Computational Notebook Submissions

Below, we outline the categories that we will accept for computational notebook submissions. We have included an innovative uses category, to be inclusive of as many creative uses of notebooks as possible, however, this year will only accept Jupyter Notebooks, R Markdown documents (including Shiny apps), and Quarto Markdown documents.

We intend to have an open line of communication during the submission process, so if you have questions or concerns about these formats, please contact us at


1. Reproducible Documents

There are many good reasons to publish a reproducible document with a notebook. You may want to publish a lesson or showcase a tool or a workflow. These documents must be reproducible; that is, they are executable and produce the same output when the cells are run in order from top to bottom. Singular notebooks and markdown documents will be compiled to HTML pages, but you also have the option to use JupyterBook (Jupyter), Bookdown (R Markdown), or Quarto Book to create full books. These documents may not exclusively contain text; they must include a significant amount of code. The reproducibility requirement excludes the use of interactive components used to select or manipulate data or run a computation, however, widgets used solely to display or visualize data are allowed. Reproducible documents are expected to be executed sequentially, from beginning to end, without additional interaction or input on behalf of the user.

Example use cases

  • Publish a lesson
  • Showcase a tool
  • Showcase a workflow
  • Notebook-based research/data papers
  • Instructional documents

2. Interactive Notebooks

With the exception of display and visualization widgets, interactivity generally renders notebook execution irreproducible. But just because the notebooks aren’t reproducible doesn’t mean they aren’t valuable to the research software community; they may promote accessibility and reusability of research data and code. If you are using Python and Jupyter, we particularly encourage the use of Voilà to turn any interactive notebook into a standalone dashboard or web application by hiding code cells but leaving markdown and interactive widgets. Shiny natively supports both narrative documents interspersed with Shiny components and full page applications. Some widget libraries remain interactive when compiled to HTML and will be published in the same manner as reproducible notebooks. Notebooks with widgets that don’t remain interactive must be hosted on an interactive environment such as Binder or Value comes from the interactive elements of the notebooks, are often executed non-linearly, and require interaction or input from the user.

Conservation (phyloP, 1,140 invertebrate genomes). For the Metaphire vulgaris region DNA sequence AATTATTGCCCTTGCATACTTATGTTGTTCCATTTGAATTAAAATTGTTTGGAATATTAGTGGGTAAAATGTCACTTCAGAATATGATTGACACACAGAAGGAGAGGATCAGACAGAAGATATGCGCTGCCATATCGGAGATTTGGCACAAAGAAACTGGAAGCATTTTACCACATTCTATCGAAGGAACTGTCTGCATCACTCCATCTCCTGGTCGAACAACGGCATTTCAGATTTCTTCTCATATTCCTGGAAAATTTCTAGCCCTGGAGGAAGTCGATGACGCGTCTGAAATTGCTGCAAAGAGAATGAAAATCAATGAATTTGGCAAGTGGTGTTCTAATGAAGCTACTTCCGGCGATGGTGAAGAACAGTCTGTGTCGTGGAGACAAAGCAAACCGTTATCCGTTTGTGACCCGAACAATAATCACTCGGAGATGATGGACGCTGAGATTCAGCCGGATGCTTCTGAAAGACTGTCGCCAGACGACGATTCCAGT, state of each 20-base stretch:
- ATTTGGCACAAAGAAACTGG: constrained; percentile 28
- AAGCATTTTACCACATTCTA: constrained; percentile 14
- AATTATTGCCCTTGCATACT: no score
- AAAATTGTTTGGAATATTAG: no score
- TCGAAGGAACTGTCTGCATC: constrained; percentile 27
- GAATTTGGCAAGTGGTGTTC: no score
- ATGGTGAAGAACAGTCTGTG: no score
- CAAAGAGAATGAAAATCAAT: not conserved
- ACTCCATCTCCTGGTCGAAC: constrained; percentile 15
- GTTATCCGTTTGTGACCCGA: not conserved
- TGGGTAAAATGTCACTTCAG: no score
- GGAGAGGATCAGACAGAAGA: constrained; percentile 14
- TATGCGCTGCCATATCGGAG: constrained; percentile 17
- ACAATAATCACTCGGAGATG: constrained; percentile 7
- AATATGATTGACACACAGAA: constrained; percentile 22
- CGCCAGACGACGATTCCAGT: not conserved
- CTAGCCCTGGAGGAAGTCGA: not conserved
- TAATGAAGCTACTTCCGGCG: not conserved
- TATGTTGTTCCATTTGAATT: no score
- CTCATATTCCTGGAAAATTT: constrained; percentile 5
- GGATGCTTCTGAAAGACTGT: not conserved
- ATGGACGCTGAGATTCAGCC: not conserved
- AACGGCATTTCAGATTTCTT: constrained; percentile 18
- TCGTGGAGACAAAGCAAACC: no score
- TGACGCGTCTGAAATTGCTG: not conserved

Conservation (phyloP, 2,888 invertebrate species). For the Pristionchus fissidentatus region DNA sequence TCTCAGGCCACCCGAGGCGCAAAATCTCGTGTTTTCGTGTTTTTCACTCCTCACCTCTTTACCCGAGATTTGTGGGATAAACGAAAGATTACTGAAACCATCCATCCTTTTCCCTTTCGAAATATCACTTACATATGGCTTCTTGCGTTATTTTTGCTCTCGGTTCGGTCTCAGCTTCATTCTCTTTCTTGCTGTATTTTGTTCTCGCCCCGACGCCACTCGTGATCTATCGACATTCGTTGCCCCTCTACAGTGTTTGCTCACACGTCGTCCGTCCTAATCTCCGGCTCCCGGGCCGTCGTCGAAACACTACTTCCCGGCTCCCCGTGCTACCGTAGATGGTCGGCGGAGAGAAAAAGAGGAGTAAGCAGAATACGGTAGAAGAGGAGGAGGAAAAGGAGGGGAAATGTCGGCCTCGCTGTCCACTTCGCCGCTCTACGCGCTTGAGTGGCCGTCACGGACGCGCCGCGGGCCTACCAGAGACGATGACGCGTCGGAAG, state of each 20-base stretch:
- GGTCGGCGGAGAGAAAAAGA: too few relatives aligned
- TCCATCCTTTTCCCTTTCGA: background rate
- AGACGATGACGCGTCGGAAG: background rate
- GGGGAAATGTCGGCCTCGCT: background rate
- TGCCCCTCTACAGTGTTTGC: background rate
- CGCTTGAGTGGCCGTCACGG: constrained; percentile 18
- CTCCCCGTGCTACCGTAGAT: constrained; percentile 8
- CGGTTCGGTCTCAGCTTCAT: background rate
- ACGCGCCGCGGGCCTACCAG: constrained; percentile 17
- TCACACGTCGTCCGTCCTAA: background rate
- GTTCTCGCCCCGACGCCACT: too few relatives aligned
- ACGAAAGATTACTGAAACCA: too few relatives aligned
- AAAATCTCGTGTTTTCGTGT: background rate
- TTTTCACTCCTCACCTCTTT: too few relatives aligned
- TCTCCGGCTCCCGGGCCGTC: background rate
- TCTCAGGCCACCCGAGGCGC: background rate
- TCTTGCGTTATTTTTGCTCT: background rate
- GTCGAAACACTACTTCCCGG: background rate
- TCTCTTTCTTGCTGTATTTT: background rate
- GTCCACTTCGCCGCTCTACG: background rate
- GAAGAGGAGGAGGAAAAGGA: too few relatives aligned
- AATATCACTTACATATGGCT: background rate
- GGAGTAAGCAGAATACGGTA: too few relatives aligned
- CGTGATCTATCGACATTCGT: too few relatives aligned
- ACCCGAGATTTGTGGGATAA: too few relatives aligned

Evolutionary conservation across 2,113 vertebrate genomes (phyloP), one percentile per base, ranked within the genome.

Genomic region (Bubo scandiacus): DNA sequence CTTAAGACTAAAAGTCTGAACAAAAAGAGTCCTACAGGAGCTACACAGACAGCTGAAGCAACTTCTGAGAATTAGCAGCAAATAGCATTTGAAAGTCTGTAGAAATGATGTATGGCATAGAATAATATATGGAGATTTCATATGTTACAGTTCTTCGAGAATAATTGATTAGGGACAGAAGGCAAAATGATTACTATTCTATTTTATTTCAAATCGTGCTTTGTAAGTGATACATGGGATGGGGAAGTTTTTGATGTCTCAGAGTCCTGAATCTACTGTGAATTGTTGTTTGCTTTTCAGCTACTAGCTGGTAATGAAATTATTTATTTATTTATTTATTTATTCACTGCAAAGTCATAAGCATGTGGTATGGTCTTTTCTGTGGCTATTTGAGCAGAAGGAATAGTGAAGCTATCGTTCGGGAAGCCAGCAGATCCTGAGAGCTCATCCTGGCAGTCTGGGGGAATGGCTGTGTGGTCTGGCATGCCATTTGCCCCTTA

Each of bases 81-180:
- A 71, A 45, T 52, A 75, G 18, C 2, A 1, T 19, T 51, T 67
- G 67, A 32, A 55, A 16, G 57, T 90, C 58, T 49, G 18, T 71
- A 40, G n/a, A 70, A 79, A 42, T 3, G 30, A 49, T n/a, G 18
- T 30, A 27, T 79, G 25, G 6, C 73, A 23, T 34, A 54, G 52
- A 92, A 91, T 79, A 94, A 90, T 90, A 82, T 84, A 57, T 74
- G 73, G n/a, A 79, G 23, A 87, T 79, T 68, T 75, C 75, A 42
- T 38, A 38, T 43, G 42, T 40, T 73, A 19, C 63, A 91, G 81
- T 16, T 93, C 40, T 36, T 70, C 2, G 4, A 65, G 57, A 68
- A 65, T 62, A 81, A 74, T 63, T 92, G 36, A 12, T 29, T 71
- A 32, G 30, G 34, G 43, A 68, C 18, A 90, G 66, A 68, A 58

Example use cases

  • Narrative workflow with interactive components
  • Interactive tutorial or teaching tool
  • Data analysis dashboard
  • Web applications


3. Innovative Uses of Notebooks

Notebooks continue to evolve in their capabilities and use-cases. In an attempt not to exclude innovative notebook formats, we will have an open category of submission.

Example use cases

  • New plugin capabilities
  • Literate programming packages
  • Code-generated art